Megan Eckstein | USNI
WASHINGTON, D.C. — The Marine Corps must train for the environment it expects to face going forward, which means a near-peer adversary with a capable air force, a savvy web presence, the ability to leverage unmanned systems, and cyber and electronic warfare capabilities, the commandant said today.
Gen. Robert Neller said the Marines haven’t faced a near-peer fight in recent memory, putting the onus on the training community to challenge Marines to work in a communication-denied environment, or under the watchful eye of enemy drones, or other emerging potential threats.
“We’ve developed a system of warfighting that is very dependent on the Internet, the network, and space,” Neller said at an event co-hosted by the Center for Strategic and International Studies and the U.S. Naval Institute.
“So looking at our potential adversaries, do we think that’s going to be there, that network is going to be there, if we were to engage with these folks? I would say, I don’t know, I don’t think you could assume that.”
Meanwhile, the service is buying up as much technology as it can – fielding the new F-35B Lighting II Joint Strike Fighter to collect and disseminate more information than any previous platform, setting up wireless connections so troops in the back of an MV-22 Osprey can get real-time updates, and experimenting with all manner of unmanned vehicles.
“We have to leverage the technology we have, it gives us an operational advantage, but at the same time it makes training even harder – you have to work through or be prepared for when it’s not there,” Neller said.
To that end, he said training at places like Marine Corps Air Ground Combat Center Twentynine Palms, Calif. is starting to reflect the high-tech nature of the Marines’ most likely adversary. Opposing forces in the training exercises have recently been given unmanned aerial vehicles to use against the Marine Corps units, Neller said, “so Marines are in a built up area and they’re walking down the street and then they look up in the sky and there’s this small quadcopter UAV, and they’re like, what’s that? They’ve never seen that before – although those who deployed in the Middle East are starting to see that more. … That’s the same quadcopter you can get on Groupon or go down to Sam’s Club and buy it for $400.”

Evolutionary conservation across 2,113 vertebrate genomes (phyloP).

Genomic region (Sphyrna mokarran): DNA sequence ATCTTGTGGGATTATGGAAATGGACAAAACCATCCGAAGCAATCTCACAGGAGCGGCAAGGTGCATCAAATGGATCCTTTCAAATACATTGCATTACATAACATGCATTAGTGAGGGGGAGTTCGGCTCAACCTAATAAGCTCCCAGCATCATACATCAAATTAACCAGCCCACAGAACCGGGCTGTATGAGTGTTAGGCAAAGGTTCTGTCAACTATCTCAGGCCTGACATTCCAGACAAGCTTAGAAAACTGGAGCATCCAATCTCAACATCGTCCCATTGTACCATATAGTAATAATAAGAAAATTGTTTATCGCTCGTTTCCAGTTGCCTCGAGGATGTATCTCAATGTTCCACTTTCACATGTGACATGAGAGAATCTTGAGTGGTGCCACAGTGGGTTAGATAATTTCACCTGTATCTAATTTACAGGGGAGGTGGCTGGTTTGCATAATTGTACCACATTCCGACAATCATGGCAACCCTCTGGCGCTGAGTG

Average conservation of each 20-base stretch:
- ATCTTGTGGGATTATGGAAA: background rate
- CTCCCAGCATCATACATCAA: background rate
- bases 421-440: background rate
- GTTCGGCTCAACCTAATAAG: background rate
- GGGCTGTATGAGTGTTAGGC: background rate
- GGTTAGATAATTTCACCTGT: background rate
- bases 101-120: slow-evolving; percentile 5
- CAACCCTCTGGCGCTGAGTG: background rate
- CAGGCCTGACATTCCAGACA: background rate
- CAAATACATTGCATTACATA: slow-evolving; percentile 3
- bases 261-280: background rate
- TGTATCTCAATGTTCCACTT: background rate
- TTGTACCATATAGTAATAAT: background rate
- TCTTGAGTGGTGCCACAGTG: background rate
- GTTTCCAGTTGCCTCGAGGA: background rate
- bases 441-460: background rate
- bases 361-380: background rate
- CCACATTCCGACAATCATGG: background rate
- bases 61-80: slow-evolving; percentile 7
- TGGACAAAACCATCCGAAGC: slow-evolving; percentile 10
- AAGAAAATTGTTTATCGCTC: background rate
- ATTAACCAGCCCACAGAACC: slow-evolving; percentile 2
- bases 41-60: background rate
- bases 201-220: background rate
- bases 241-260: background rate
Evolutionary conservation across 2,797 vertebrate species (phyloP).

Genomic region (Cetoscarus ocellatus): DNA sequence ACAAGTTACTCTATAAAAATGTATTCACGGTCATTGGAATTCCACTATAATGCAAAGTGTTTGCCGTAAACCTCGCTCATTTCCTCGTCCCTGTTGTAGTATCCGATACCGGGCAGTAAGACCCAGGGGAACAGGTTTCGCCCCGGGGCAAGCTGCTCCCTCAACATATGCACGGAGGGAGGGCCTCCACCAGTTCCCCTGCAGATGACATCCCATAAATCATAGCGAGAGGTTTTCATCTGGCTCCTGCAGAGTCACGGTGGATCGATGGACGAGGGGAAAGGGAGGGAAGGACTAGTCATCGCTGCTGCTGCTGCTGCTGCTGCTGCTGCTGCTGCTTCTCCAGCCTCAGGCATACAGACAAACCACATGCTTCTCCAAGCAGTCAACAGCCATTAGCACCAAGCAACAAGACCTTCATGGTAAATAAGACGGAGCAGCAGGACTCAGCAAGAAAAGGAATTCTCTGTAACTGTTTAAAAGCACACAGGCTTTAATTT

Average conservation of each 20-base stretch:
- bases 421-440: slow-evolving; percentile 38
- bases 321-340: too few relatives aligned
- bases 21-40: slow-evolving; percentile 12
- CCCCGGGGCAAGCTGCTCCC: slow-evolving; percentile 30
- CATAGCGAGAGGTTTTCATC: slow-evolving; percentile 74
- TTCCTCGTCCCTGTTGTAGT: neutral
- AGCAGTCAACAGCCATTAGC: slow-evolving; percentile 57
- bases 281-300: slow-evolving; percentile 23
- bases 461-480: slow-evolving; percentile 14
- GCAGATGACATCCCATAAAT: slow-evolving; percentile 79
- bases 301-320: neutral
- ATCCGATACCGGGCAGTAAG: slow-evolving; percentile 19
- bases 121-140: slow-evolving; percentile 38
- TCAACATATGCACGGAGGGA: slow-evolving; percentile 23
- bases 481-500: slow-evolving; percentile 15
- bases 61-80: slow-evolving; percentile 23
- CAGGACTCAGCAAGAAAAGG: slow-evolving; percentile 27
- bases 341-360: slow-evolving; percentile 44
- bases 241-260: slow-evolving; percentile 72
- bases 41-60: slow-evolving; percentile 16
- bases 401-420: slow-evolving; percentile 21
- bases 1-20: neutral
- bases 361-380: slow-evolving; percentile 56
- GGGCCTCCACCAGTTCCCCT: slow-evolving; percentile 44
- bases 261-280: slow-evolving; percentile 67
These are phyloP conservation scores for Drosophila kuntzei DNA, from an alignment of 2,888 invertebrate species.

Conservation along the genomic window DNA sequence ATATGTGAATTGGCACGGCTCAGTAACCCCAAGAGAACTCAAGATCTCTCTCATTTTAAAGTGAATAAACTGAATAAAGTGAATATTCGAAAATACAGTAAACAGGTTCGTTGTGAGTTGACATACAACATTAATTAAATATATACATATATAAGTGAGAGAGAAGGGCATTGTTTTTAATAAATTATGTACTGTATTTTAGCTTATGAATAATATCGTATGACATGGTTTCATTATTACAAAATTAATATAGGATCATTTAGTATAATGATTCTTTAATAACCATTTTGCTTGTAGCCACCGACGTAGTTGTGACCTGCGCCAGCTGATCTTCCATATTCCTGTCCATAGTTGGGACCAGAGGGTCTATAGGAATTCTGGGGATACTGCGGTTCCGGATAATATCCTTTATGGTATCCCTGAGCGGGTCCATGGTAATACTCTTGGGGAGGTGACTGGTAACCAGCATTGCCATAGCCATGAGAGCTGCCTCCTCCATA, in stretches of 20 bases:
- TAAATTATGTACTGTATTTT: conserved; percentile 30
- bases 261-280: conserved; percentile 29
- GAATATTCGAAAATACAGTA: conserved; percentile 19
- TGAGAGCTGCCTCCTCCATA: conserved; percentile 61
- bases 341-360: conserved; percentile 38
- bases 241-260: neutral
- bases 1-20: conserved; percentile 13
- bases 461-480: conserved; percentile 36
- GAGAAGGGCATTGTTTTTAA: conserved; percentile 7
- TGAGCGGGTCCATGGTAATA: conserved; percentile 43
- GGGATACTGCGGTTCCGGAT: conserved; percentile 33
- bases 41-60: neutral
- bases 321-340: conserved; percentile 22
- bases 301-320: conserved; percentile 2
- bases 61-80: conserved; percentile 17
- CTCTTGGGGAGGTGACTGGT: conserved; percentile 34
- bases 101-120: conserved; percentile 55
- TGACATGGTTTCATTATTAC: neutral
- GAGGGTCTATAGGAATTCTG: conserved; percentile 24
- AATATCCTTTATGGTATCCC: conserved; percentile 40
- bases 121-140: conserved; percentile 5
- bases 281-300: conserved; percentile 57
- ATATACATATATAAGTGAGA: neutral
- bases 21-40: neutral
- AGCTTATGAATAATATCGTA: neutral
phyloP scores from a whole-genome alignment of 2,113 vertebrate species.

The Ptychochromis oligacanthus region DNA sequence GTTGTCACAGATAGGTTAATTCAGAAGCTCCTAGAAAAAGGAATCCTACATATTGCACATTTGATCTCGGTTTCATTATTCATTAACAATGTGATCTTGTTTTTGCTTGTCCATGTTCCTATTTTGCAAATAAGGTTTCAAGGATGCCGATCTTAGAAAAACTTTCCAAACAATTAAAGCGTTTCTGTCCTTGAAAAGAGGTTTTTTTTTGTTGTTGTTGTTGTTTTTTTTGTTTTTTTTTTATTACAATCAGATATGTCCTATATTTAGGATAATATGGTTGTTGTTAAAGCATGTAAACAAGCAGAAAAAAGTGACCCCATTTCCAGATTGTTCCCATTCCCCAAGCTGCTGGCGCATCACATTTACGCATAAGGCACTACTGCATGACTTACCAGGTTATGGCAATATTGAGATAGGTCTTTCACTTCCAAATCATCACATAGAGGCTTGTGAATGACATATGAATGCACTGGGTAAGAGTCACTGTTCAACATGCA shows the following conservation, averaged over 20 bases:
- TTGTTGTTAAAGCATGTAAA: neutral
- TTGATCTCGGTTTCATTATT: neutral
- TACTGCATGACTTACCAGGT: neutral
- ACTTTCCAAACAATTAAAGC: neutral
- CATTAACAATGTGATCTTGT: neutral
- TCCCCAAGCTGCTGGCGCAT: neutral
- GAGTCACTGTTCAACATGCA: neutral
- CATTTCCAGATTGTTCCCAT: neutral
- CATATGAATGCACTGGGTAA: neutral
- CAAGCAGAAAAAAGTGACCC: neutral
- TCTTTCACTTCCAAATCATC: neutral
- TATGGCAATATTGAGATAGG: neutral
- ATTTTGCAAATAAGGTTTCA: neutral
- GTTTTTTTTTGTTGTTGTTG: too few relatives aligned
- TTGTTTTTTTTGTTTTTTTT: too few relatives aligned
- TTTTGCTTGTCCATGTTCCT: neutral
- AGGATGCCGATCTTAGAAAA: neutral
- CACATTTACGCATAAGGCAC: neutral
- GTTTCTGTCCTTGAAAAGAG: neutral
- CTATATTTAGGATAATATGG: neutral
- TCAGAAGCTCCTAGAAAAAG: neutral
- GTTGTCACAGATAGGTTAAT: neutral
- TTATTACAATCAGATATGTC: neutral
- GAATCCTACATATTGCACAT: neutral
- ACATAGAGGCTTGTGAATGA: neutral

Training also addresses potential challenges such as jammed radios, loss of GPS or the loss of the network. Neller mentioned the chaos that ensued when Delta’s global computer system went down this week, leaving the company without access to its reservations and flight management information. In that case, operations halted – but the Marine Corps would have to find a way to continue on its mission if it lost access to networks or information it is accustomed to leveraging.
Neller also highlighted the effect of this expected future fighting environment from a defensive perspective. With a more capable enemy, Marines will have to protect themselves from threats they aren’t used to facing and, as a component of that, do a better job concealing their location as they maneuver through a battlespace.
As an example, he said he recently spoke to a Marine Expeditionary Force (MEF) headquarters group commander that had gone out in the field for training. The headquarters group set up their camp and then quieted all the communications gear and covered its buildings with camouflage netting – which he said was commonplace when he joined the Marine Corps just after Vietnam but isn’t used much anymore because there was no air or space threat in Iraq and Afghanistan.
“Then they went up and they got into Google Earth and they took a picture of it,” Neller said.
“And it looked pretty good because it blended in with the terrain. Except they realized they had put concertina wire around certain very important facilities, and the light from the sun reflected off that concertina wire, and there was this big circle around this one thing. And anybody looking at it: what is that? There’s something in side that circle. Well, that was where the intel people were.”
Neller said the MEF headquarters group fixed the wiring and learned that lesson for themselves, but more generally “we’ve got to change the way we’re thinking, that an adversary can see us just as we can see them. So how do we keep from being seen and still see them? And how do we protect ourselves and put them at a disadvantage?”
The commandant said that even today in the Middle East, potential adversaries are using social media to recruit and to communicate, are using UAVs for a variety of missions, and are conducting asymmetrical warfare operations – all from non-state actors that until very recently were considered low-tech. Those new capabilities, if added to a nation-state with a viable air force and the backing of a government, could pose a serious threat.
“When was the last time an American military force worried about being bombed by enemy air? World War II?” he said.
The Marine Corps is considering this future operating environment and what capabilities it will need to be successful against a future near-peer competitor. Neller told USNI News in a sit-down interview at the Pentagon this week that he has settled on a general path forward for shaping the force – a group of colonels set out to chart an evolutionary path forward and a younger group of captains and majors were to lay out a revolutionary concept for the future force, and rather than pick one Neller ended up merging the two together. With that big picture decision made, Neller is working through the details of how to cram all the new capabilities the service will need into a 182,000-Marine force – which occupational specialties will have to grow, and which will either shrink or be moved into the reserves to make room – and should have a final decision made by early next year.